Women role in Othello is not very significant, and it portrays the status of women in Elizabethan era. In Elizabethan society, women were raised to believe that they were inferior to men. We observe the similar attitudes towards women in Othello. Women considered property and possessions of their fathers and husbands. After marriage they were expected to be obedient to their husbands and remain loyal and show chastity. The three women in the play are presented according to this expectation. Women in Othello were not taken seriously and were believed to be sex objects and were thought to be good for only three things: wives, nuns or wives.
All through the play women are considered property and possessions of men. Before their marriage they are the property of their fathers and this possession is transferred to their husbands after marriage. Desdemona, daughter of Brabantio, eloped from the house. Iago goes up to Brabantio house to inform him about his daughter. The words used by Iago shows as if Desdemona was a property of her father. Lago shouting “Thieves! Thieves!” shows how he considered Desdemona as property of her father and it was taken away from his possession. He tells Brabantio that he has been “robbed” and refers to his daughter as his “white Lamb”. These words very clearly show Desdemona was considered a property of her father. The women in the play also accepted this fact that male guardian owned them and they had to be obedient. When Desdemona was asked to whom she should be obedient, her reply showed acceptance of the fact that she was a property of her father and had to be obedient to him, but now she is married, and her obedience is towards her husband. She said as my mother showed duty to you, I also must show duty to my husband, the moor.
Treatment of Bianca in the play showed that women were not taken seriously in the play. Bianca is a prostitute in the play and is madly in love with Cassio. In private Cassio admitted that is loves her but is not willing to admit in public. When Bianca came to see him at his house, he asks her to leave.From his statement it is clear that he doesn’t want to be seen with a prostitute, but at the same time he lies to her that he loves her just for sexual satisfaction. The conversation between Othello and Iago shows what they think of women. They were to confront Cassion about whether he loves Bianca or not. The words they used for Bianca showed the misogyny in the play. They called her “loose girl” and a “whore”. They also made fun of the rumor that Cassio loves her and wants to marry her, because how would want to love a “loose girl” and a “whore”?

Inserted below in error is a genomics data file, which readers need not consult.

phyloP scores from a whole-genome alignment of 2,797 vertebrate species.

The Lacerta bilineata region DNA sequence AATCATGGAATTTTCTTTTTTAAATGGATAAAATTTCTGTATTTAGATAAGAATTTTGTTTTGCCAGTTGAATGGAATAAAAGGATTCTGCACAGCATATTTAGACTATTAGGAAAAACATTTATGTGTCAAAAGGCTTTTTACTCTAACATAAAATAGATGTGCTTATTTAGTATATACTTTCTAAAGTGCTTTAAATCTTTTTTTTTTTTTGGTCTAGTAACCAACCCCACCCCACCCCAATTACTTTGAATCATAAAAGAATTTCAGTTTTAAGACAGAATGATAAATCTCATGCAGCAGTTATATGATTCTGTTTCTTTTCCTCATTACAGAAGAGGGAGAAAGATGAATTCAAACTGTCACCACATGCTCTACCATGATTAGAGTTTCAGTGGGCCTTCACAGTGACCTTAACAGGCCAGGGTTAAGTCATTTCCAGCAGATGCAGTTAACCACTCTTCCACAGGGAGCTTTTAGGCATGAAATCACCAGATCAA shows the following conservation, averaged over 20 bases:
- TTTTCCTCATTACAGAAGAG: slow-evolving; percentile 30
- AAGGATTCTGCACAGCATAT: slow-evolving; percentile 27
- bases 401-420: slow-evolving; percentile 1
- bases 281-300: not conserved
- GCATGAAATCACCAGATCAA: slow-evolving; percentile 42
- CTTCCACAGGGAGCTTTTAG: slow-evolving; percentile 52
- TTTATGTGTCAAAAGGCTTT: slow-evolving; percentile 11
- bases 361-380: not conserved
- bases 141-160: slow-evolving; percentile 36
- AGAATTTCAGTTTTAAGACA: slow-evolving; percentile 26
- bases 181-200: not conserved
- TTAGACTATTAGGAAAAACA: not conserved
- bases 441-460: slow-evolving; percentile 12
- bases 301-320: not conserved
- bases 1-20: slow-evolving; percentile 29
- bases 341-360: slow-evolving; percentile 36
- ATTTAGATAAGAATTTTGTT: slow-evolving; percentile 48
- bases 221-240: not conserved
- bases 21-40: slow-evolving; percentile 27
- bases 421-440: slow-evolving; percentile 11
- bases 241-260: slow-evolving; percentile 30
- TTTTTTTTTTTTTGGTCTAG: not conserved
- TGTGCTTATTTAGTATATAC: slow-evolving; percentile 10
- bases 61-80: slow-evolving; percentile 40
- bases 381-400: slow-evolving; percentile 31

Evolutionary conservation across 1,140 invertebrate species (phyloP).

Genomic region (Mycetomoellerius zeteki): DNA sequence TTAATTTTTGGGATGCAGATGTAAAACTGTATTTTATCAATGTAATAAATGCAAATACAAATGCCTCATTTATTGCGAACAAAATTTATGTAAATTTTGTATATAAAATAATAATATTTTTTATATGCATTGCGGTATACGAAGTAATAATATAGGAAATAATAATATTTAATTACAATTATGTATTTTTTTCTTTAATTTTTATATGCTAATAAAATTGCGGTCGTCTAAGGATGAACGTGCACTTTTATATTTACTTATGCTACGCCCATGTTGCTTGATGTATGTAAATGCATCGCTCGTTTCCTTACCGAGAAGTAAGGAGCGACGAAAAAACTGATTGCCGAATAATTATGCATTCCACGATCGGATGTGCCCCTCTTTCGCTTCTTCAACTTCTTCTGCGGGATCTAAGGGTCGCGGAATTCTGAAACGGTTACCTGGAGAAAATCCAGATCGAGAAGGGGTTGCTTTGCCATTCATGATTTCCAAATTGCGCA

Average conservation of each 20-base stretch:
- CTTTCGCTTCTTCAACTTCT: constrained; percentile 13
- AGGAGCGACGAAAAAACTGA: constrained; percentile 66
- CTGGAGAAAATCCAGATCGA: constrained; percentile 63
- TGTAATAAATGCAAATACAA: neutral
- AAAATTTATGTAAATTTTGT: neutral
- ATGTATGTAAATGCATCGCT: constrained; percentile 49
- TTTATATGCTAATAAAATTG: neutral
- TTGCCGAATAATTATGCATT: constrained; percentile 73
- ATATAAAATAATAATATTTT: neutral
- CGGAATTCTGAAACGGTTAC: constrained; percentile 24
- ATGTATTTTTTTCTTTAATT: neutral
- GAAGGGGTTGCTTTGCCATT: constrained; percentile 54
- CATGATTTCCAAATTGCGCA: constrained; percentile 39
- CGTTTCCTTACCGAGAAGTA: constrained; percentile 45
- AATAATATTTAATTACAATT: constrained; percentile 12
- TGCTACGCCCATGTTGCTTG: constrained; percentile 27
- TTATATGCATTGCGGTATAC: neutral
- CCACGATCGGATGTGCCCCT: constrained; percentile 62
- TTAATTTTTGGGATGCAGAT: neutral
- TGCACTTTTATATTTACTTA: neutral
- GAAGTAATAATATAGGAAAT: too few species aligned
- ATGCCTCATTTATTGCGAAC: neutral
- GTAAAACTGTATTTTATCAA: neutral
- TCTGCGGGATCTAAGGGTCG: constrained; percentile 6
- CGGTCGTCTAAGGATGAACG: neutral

He calls her a prostitute and scolds her for following him around in front company. This shows kind of respect women had in this play. They were not taken seriously at all. Othello treated his wife with similar disrespect and called her a whore.
In Elizabethan era, women were expected to be obedient to their fathers and husbands. We observe the same expectations from all the women in the play. Desdemona was expected to be obedient to her father. When she goes against him and marries a Moor, her father can not believe it and thinks that Othello must have tricked her as she not able to make these types of decisions on her own.
In Othello, women are portrayed in empowered roles. From a prostitute to the wife of general, the women had to show complete obedience and loyalty to the male characters in the show. The play very clearly showed the secondary status given to women in the Elizabethan era. They are considered the property of their fathers and after marriage, property of their husbands. Desdemona’s submission to Othello is seen throughout the play. She wouldn’t speak a word against her husband even though he has ill-treated her all through the play. Her unquestionable submission to her husband led to her death by her husband at the end of the play. Othello also portrayed that how women were not considered at the same status as men and mistreated, called names all through the play.
- Shakespeare, William, 1564-1616. Othello : 1622. Oxford :Clarendon Press, 1975. Print.